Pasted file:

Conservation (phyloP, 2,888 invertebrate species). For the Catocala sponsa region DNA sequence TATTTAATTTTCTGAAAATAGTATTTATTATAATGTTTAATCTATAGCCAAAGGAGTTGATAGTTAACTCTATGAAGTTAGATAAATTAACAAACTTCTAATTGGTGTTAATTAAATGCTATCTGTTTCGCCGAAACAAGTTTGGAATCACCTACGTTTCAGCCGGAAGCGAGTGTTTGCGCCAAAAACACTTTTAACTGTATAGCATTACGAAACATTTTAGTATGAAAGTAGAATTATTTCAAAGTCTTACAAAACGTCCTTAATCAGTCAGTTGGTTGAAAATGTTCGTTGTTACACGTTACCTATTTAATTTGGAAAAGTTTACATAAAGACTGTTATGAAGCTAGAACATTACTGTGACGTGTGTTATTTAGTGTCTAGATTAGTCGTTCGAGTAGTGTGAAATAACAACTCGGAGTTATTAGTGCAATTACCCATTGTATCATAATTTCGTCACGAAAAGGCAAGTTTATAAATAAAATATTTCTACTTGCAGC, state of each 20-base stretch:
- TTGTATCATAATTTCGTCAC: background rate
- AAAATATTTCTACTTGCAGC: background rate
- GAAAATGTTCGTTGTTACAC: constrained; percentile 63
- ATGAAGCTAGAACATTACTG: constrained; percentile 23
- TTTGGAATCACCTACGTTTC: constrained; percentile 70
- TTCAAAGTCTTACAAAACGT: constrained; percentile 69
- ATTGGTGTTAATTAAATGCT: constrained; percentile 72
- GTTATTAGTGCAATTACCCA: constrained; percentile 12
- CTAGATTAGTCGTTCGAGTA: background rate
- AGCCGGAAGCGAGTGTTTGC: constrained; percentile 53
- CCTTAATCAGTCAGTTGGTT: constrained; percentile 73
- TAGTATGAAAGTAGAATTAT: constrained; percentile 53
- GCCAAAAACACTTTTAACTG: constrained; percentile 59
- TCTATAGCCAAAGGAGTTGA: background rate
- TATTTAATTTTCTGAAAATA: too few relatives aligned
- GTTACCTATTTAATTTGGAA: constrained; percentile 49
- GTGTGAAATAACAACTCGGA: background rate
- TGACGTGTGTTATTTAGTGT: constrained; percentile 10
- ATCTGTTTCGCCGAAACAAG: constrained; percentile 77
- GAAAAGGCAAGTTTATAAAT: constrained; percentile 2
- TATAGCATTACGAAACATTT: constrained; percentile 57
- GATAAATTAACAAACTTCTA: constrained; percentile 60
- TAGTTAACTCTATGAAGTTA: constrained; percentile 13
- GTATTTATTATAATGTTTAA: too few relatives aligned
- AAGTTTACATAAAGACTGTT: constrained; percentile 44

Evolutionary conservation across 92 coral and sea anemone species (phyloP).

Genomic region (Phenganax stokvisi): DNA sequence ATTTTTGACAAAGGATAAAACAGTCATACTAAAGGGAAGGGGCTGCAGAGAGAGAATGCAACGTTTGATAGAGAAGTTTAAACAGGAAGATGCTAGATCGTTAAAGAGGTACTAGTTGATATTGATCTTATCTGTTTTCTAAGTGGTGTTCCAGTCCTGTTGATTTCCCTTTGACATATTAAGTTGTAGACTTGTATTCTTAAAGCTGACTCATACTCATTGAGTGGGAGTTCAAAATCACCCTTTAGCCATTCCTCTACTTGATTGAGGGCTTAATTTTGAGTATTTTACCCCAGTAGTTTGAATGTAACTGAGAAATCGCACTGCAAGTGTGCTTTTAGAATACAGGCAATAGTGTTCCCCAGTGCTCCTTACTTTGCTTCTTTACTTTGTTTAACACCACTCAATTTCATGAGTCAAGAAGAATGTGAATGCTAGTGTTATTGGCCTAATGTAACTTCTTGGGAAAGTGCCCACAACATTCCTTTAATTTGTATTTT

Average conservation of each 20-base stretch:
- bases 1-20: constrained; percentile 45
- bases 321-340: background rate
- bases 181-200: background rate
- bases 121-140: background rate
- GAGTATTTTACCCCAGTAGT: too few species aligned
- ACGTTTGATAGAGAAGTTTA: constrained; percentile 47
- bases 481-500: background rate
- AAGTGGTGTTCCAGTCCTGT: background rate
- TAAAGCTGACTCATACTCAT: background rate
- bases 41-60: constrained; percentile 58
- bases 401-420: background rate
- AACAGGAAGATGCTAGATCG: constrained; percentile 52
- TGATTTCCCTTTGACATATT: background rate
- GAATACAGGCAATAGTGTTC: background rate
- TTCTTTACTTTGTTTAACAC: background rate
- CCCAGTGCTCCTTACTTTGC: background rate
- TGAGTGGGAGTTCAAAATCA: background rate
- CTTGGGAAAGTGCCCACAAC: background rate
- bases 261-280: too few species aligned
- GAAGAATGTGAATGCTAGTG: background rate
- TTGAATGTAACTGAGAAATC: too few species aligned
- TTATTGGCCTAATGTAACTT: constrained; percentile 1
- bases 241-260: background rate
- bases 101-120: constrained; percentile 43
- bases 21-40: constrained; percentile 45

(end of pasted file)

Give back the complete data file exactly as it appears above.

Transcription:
Conservation (phyloP, 2,888 invertebrate species). For the Catocala sponsa region DNA sequence TATTTAATTTTCTGAAAATAGTATTTATTATAATGTTTAATCTATAGCCAAAGGAGTTGATAGTTAACTCTATGAAGTTAGATAAATTAACAAACTTCTAATTGGTGTTAATTAAATGCTATCTGTTTCGCCGAAACAAGTTTGGAATCACCTACGTTTCAGCCGGAAGCGAGTGTTTGCGCCAAAAACACTTTTAACTGTATAGCATTACGAAACATTTTAGTATGAAAGTAGAATTATTTCAAAGTCTTACAAAACGTCCTTAATCAGTCAGTTGGTTGAAAATGTTCGTTGTTACACGTTACCTATTTAATTTGGAAAAGTTTACATAAAGACTGTTATGAAGCTAGAACATTACTGTGACGTGTGTTATTTAGTGTCTAGATTAGTCGTTCGAGTAGTGTGAAATAACAACTCGGAGTTATTAGTGCAATTACCCATTGTATCATAATTTCGTCACGAAAAGGCAAGTTTATAAATAAAATATTTCTACTTGCAGC, state of each 20-base stretch:
- TTGTATCATAATTTCGTCAC: background rate
- AAAATATTTCTACTTGCAGC: background rate
- GAAAATGTTCGTTGTTACAC: constrained; percentile 63
- ATGAAGCTAGAACATTACTG: constrained; percentile 23
- TTTGGAATCACCTACGTTTC: constrained; percentile 70
- TTCAAAGTCTTACAAAACGT: constrained; percentile 69
- ATTGGTGTTAATTAAATGCT: constrained; percentile 72
- GTTATTAGTGCAATTACCCA: constrained; percentile 12
- CTAGATTAGTCGTTCGAGTA: background rate
- AGCCGGAAGCGAGTGTTTGC: constrained; percentile 53
- CCTTAATCAGTCAGTTGGTT: constrained; percentile 73
- TAGTATGAAAGTAGAATTAT: constrained; percentile 53
- GCCAAAAACACTTTTAACTG: constrained; percentile 59
- TCTATAGCCAAAGGAGTTGA: background rate
- TATTTAATTTTCTGAAAATA: too few relatives aligned
- GTTACCTATTTAATTTGGAA: constrained; percentile 49
- GTGTGAAATAACAACTCGGA: background rate
- TGACGTGTGTTATTTAGTGT: constrained; percentile 10
- ATCTGTTTCGCCGAAACAAG: constrained; percentile 77
- GAAAAGGCAAGTTTATAAAT: constrained; percentile 2
- TATAGCATTACGAAACATTT: constrained; percentile 57
- GATAAATTAACAAACTTCTA: constrained; percentile 60
- TAGTTAACTCTATGAAGTTA: constrained; percentile 13
- GTATTTATTATAATGTTTAA: too few relatives aligned
- AAGTTTACATAAAGACTGTT: constrained; percentile 44

Evolutionary conservation across 92 coral and sea anemone species (phyloP).

Genomic region (Phenganax stokvisi): DNA sequence ATTTTTGACAAAGGATAAAACAGTCATACTAAAGGGAAGGGGCTGCAGAGAGAGAATGCAACGTTTGATAGAGAAGTTTAAACAGGAAGATGCTAGATCGTTAAAGAGGTACTAGTTGATATTGATCTTATCTGTTTTCTAAGTGGTGTTCCAGTCCTGTTGATTTCCCTTTGACATATTAAGTTGTAGACTTGTATTCTTAAAGCTGACTCATACTCATTGAGTGGGAGTTCAAAATCACCCTTTAGCCATTCCTCTACTTGATTGAGGGCTTAATTTTGAGTATTTTACCCCAGTAGTTTGAATGTAACTGAGAAATCGCACTGCAAGTGTGCTTTTAGAATACAGGCAATAGTGTTCCCCAGTGCTCCTTACTTTGCTTCTTTACTTTGTTTAACACCACTCAATTTCATGAGTCAAGAAGAATGTGAATGCTAGTGTTATTGGCCTAATGTAACTTCTTGGGAAAGTGCCCACAACATTCCTTTAATTTGTATTTT

Average conservation of each 20-base stretch:
- bases 1-20: constrained; percentile 45
- bases 321-340: background rate
- bases 181-200: background rate
- bases 121-140: background rate
- GAGTATTTTACCCCAGTAGT: too few species aligned
- ACGTTTGATAGAGAAGTTTA: constrained; percentile 47
- bases 481-500: background rate
- AAGTGGTGTTCCAGTCCTGT: background rate
- TAAAGCTGACTCATACTCAT: background rate
- bases 41-60: constrained; percentile 58
- bases 401-420: background rate
- AACAGGAAGATGCTAGATCG: constrained; percentile 52
- TGATTTCCCTTTGACATATT: background rate
- GAATACAGGCAATAGTGTTC: background rate
- TTCTTTACTTTGTTTAACAC: background rate
- CCCAGTGCTCCTTACTTTGC: background rate
- TGAGTGGGAGTTCAAAATCA: background rate
- CTTGGGAAAGTGCCCACAAC: background rate
- bases 261-280: too few species aligned
- GAAGAATGTGAATGCTAGTG: background rate
- TTGAATGTAACTGAGAAATC: too few species aligned
- TTATTGGCCTAATGTAACTT: constrained; percentile 1
- bases 241-260: background rate
- bases 101-120: constrained; percentile 43
- bases 21-40: constrained; percentile 45